FIG. 1 is a schematic diagram showing a system in which the field windings of the motor are connected in a monocyclic network. Two condensers are also used to provide two tuned circuits. The reactance of each condenser is adjusted to make its ohmic value equal to that of the field winding sections installed on the motor stator. Each of the tuned circuits is connected to the supply voltage source. The junctions between the field sections and the capacitors are connected to the armature circuit.

FIG. 2 is a graph of the speed-torque characteristics of the machine thus connected. These characteristics were obtained from experimental data on specially constructed model with an approximate rating of one-third horsepower at maximum torque and maximum speed.

FIG. 3 is a fragmentary showing of the armature circuit corresponding to FIG. 1 showing a modified form of compensating winding.

FIG. 4 is a schematic diagram corresponding to FIG. 1 wherein the inductors and capacitors are variable to adjust the circuit to a range of source frequencies, and wherein also the compensating winding is modified by placing it in series with the armature.

FIG. 5 is a phasor diagram that illustrates the relationships of the voltages and currents inherent to the circuit of FIG. 1. This diagram was constructed from test data on the above mentioned specially constructed motor. The relationships of the voltages are shown for a given circuit at three different operating speeds.

Referring now to FIG. 1 there is illustrated a source of single-phase alternating voltage, E12, between the points 1 and 2. Two tuned circuits are connected as shown across this source. Each of the tuned circuits consists of a field section 5 of an electric motor each having an inductive reactance of X2 ohms, and a capacitor 6 each having a capacitive reactance of X1 ohms. Each pair of a capacitor 6 and reactor 5 (section of a field winding) form a resonant circuit. The magnitude of the ohmic value of X1 is such that it is equal to X2. It will be noted that one inductor 5 is connected to one source 1 and the other to the other source 2 so that the inductor-capacitor pairs are inverted with respect to each other. The midpoints of the two tuned circuits are designated 3 and 4 and act as terminals for the armature.

The armature circuit contains a commutated armature winding 7. While not necessary, it is advantageous to improve the power factor of the armature circuit by providing a compensating winding on the stator that has a magnetic axis which is 180 electrical degrees out-of-phase with the magnetic axis of the armature. This compensating winding can be connected in series with the armature or it can be short circuited such that it produces a demagnetizing action on the armature through transformer action between it and the armature circuit. Another method of obtaining the same characteristic would be to connect a compensating winding between the junctions 3 and 4 and provide a short circuit on the armature. With this connection the armature can be designed for low voltages and thereby attain better commutation.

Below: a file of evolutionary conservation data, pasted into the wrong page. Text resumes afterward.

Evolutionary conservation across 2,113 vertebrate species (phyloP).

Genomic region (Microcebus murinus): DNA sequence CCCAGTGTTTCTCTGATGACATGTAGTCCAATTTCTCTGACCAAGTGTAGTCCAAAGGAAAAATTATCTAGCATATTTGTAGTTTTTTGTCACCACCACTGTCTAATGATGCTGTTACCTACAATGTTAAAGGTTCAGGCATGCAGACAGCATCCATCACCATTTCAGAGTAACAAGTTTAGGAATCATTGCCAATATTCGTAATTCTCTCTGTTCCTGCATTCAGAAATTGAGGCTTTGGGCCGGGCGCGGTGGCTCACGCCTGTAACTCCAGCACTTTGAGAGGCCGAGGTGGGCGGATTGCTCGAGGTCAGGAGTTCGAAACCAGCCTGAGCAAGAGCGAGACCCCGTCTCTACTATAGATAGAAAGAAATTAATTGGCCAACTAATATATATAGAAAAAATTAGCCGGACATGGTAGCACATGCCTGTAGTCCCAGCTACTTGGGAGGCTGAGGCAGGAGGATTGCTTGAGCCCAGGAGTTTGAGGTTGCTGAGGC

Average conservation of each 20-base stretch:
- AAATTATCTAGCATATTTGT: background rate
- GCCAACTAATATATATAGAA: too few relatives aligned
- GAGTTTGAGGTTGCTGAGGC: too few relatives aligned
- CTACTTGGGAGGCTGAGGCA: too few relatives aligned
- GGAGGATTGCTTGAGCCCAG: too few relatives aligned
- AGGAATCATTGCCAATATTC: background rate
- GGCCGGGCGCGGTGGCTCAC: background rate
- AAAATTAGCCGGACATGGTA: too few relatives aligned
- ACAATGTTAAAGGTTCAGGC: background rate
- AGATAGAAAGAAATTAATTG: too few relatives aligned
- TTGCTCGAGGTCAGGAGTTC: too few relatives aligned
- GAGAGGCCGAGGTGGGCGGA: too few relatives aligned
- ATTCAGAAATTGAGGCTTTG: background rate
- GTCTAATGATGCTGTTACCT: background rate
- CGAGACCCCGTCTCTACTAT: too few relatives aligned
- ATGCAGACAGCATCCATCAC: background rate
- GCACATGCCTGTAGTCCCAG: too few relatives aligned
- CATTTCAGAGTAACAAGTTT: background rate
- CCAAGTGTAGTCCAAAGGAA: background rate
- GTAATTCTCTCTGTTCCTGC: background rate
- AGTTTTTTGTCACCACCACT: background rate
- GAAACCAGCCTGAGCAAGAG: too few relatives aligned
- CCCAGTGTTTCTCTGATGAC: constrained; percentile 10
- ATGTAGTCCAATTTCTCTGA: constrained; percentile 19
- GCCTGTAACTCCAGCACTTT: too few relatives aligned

These three modes of improving the power factor are shown in FIGS. 1, 3 and 4. In FIG. 1 the armature 7 is connected in series between points 3 and 4 of the two turned circuits, and a stator compensating winding 8 is short circuited. In FIG. 3 a stator compensating winding 8a is connected in series between 3 and 4, and the armature 7 is short circuited by a conductor 9. In FIG. 4 the armature 7 is connected in series between 3 and 4 with a stator compensating winding 8b.

The combination of the four reactances X1, S1, X2, X2 of FIG. 1 to provide a monocyclic network that will cause a constant current Ia in the armature circuit. The constancy of this current can be shown as follows: Assuming that the total current flowing from 1 to 3 to be made up of two components, Ia and Ib, and that Ia is the component that flows through the armature circuit and Ib flows from the points 1 to 3 to 2, the following equations prevail,

E13 = Ia X1 + Ib X1 (1)

e23 = ib X2 (2)

e14 = ia X1 + Ib X1 + E34 (3)

e42 = ib X2 - E34 (4)

adding (3) and (4) ##SPC1##

Thus for a fixed value of E12, Ia is a constant and independent of the impedance between the points 3 and 4. Furthermore since X1 is capacitive in nature Ia must lead the voltage vectorially by 90 electrical degrees.

Experimental tests on the motor provided the data for the phasor diagram of FIG. 5. From this diagram the following conditions are evident.

Under running condition the sum of the voltages E14 and E32 on the field windings becomes less than the supply voltage E12 and they are shifted to lead this voltage. The sum of the voltages E13 and E42 on the capacitors is greater than the supply voltage, and they are shifted behind this supply voltage.